Ever since I was a kid I’ve had a bit of an obsession with nuclear apocalypse and catastrophe. It’s no wonder, then, that I was a bit of a nerd about the Chernobyl disaster decades before the HBO series. Imagine my surprise, then, that Chernobylite takes its subject matter so seriously as to include some pretty impressive recreations of the Chernobyl Nuclear Power Plant and its interiors. But those are just flavor and atmosphere to a game that’s about surviving in Chernobyl’s exclusion zone as you look for clues, avoid mercenaries, and brave radiation and the creatures that come from it.
Chernobylite is a first person survival game that is semi-open world. In it you play as Igor, a man who is determined to discover the truth about the fate of his wife who disappeared on the night of the Chernobyl nuclear disaster. The past and present intertwine in interesting ways as you scour the exclusion zone for documents to put together the truth. Aiding in your journey is the mineral Chernobylite. Named after the real life substance, the in-game Chernobylite is a crystalline mineral with magical properties that allow all manner of sci-fi-type happenings. For instance, your character builds a portal gun out of a DeWalt drill—made possible by Chernobylite. But you’re not the only person who learned how to use this substance, as a mysterious masked soldier ambushes you and your mercenary companions, killing one and forcing you into hiding. In hiding, you have to build a base of operations from which you can go out into the exclusion zone to run missions.
The ultimate goal of Chernobylite is to run a “heist” in the hopes of saving your wife—or discovering the truth. To do this you’ll need to do lots of preparation. That includes recruiting a group of fighters to help with the operation, and building a base of operations to house them in a comfortable way. At your base you have the option to build various work stations and upgrade benches to build and upgrade weapons, as well as various supplies like health kits and anti-radiation medicine. Base building in Chernobylite feels more like a management game, and unlike in other games where base building feels more like a tacked-on hobby, in Chernobylite it’s required—and important to do well. Not only do you have to worry about the health of your people, but also their comfort—that includes places to sleep, air quality, and radiation mitigation.
Chernobylite isn’t really an open world game–instead, there are several zones you can visit. Each day you take binoculars, look upon the exclusion zone, and plan that day’s activities. You can only complete one mission a day, so sending out other members of your team to perform some tasks can be helpful. As you’re out in the exclusion zone performing missions, you have to not only look out for NAR mercenaries, but also radiation and sometimes even strange creatures. The longer you play, the more dangerous the exclusion zone gets. That means more radiation, increased NAR presence and more.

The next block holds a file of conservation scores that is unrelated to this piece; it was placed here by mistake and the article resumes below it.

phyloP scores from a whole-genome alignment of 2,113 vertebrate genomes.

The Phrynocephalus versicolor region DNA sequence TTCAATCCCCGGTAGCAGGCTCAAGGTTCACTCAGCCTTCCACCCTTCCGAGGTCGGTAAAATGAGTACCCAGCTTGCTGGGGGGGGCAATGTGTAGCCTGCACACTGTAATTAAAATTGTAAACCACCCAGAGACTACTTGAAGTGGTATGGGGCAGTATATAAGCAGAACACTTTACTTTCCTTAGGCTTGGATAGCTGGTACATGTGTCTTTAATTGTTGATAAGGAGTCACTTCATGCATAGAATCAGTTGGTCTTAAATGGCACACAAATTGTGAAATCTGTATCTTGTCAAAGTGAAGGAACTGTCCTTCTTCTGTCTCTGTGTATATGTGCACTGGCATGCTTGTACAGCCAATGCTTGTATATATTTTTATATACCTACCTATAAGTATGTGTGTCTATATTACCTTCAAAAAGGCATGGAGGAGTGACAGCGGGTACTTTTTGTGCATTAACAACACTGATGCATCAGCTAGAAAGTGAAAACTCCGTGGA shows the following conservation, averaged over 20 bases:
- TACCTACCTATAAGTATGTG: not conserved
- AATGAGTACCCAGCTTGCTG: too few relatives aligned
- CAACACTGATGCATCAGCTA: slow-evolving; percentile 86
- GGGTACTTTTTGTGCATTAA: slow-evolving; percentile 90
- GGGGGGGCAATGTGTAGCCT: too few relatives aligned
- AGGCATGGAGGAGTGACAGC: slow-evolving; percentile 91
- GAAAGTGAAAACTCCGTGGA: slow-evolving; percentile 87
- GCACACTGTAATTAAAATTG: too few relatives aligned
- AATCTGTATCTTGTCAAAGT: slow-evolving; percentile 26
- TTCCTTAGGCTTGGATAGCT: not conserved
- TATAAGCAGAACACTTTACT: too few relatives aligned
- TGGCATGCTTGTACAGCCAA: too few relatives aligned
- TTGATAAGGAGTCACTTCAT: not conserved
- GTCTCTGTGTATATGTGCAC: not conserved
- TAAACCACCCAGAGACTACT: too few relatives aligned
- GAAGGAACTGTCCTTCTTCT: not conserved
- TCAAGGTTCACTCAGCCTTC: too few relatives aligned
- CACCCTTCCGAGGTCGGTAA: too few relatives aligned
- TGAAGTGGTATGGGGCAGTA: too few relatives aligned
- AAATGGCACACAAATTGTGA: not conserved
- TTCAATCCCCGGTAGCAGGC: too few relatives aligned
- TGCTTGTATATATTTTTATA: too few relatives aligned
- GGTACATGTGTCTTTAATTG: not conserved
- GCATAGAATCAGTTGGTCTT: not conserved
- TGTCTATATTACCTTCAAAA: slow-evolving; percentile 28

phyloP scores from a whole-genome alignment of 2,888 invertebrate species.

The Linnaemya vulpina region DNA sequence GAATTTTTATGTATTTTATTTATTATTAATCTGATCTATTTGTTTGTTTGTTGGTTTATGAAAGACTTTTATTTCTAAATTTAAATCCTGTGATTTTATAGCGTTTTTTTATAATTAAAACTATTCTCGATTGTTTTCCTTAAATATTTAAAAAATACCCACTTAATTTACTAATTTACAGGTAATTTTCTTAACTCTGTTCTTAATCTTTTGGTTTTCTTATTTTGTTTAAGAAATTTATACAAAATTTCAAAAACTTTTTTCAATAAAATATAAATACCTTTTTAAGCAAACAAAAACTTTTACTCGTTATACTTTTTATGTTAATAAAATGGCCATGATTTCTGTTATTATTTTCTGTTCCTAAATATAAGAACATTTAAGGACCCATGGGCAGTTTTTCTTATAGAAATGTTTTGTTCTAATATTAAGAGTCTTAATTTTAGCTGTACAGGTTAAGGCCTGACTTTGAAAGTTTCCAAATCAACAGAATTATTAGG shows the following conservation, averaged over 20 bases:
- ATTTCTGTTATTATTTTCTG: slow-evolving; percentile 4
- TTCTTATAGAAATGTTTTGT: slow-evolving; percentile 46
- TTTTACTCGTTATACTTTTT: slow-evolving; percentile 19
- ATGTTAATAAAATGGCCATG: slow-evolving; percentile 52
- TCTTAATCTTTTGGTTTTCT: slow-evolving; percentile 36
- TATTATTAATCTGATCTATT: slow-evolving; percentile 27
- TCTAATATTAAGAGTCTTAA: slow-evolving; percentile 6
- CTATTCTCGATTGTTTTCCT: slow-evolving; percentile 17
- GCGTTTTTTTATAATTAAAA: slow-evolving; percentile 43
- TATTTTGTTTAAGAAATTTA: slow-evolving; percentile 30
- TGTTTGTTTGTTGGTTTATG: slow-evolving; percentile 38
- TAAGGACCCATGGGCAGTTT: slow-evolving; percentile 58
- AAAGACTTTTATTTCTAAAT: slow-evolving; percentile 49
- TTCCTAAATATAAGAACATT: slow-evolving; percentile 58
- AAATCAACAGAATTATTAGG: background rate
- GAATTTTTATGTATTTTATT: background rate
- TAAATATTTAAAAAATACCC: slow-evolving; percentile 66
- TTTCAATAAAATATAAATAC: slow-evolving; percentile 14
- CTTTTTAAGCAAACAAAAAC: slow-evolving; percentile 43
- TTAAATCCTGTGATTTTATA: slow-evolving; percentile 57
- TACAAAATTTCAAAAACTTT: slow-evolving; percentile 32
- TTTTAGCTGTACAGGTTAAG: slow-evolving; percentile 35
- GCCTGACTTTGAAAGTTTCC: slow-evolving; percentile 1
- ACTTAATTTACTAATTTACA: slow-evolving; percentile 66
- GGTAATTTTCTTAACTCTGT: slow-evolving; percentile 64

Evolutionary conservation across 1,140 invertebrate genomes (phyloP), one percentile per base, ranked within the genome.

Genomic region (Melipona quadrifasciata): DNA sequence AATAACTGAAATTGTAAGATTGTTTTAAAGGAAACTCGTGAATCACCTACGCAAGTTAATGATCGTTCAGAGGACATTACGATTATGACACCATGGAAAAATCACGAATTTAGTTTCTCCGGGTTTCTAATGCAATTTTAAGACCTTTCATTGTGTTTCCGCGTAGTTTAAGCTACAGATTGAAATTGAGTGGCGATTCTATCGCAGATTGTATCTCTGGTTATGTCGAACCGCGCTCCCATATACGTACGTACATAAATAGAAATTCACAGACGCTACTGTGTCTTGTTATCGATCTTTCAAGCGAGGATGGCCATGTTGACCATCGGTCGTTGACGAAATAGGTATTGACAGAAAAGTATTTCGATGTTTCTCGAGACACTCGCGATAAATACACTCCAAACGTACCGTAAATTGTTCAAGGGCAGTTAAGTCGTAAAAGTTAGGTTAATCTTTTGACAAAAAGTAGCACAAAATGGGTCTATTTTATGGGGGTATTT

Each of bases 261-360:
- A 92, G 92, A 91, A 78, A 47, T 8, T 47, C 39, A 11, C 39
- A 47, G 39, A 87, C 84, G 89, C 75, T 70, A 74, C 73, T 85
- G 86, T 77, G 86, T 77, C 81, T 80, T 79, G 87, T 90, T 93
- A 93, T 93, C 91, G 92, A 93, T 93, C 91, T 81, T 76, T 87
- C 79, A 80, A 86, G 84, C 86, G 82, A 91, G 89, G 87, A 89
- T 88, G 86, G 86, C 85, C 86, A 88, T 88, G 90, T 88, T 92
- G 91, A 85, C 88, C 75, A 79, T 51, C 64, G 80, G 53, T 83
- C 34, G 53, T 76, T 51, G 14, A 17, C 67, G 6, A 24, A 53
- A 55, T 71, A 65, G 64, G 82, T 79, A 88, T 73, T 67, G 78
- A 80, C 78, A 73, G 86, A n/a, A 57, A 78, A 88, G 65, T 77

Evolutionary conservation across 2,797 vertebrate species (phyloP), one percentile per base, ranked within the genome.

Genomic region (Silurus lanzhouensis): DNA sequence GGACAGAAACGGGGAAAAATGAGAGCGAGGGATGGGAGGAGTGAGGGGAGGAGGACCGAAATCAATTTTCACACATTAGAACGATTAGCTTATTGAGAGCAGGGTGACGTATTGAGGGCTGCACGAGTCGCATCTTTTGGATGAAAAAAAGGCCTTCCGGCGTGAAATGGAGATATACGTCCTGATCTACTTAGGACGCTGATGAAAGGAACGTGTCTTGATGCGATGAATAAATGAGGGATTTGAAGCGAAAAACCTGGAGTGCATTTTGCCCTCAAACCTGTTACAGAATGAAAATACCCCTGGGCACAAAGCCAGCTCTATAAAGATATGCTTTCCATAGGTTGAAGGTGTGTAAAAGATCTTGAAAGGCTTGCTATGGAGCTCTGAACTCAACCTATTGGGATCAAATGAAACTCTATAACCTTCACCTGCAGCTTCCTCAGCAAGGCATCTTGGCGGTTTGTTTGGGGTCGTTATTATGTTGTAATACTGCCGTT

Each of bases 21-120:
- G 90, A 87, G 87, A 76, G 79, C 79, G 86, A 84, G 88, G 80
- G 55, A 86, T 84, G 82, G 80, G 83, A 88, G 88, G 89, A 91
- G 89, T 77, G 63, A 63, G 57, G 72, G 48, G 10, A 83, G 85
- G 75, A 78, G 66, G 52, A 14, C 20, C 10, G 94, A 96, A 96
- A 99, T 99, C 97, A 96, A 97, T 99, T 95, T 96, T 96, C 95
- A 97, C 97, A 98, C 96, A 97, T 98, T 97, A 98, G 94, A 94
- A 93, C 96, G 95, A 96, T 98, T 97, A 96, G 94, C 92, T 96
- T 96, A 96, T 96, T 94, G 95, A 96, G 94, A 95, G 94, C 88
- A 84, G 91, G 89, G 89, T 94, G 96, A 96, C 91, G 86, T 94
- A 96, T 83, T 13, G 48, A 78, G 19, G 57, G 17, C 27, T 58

Stealth is of huge importance in Chernobylite. While stealth works like it does in most other games, you don’t have as many skills to deal with wandering enemies—especially early on. You can’t even perform a stealth takedown without killing soldiers until you learn specific skills by spending skill points.
Acquiring skills in Chernobylite is handled a bit unconventionally. Most games just require you to put a point into a skill, often requiring some sort of prerequisite on a branching skill tree. In Chernobylite the skills you have available to you are based on the people you have in your employ. Each person can potentially teach you something new—and it’s still not as simple as spending skill points. You’ll have to “practice” the skill in a short tutorial-like mission. As much as I appreciated this change of pace, I was actually a little annoyed at having to go through that rigmarole for every skill learned.
Chernobylite is a really great looking game. I mean, it’s absolutely one of the best looking games I’ve played in a while. It has absolutely gorgeous environments that are both moody and immersive. Sometimes it borders on photorealism, and I’m actually surprised my (super beefy) computer is even possible of such fidelity. Unfortunately, production values aren’t as consistent throughout. The English voice acting is a little hit or miss—with some line deliveries feeling completely off. For instance, your wife’s voice is constantly telling your character to perform certain actions or warning him of danger—these line deliveries are often awkward, or just strange. Further, some of your companions say some phrases with inappropriate inflection. There’s a line where a companion, “What’s wrong with you Igor?” and while the context is meant to be empathetic, the line is delivered like you’re being scolded. That’s just one example of many.
I really enjoyed my time with Chernobylite—it was actually a bit of a surprise. While I expected something a little like S.T.A.L.K.E.R.: Shadow of Chernobyl , I didn’t expect Chernobylite’s focus on the real history of Chernobyl, and how it weaves it into its story. I mean, I wouldn’t show it to a history class, but running down the halls of the Chernobyl plant, and being told to hit the AZ-5 button in the control room is an amusing moment from the intro—even if it was sometimes a little too on-the-nose—especially with the 3.6 roentgens, “not great, not terrible” comment. Visually, the exclusion zone has never looked better in a video game. If you’re hankering for a S.T.A.L.K.E.R. –lite experience with gorgeous graphics, Chernobylite might be the game for you.
Chernobylite is available now for PC via Steam.
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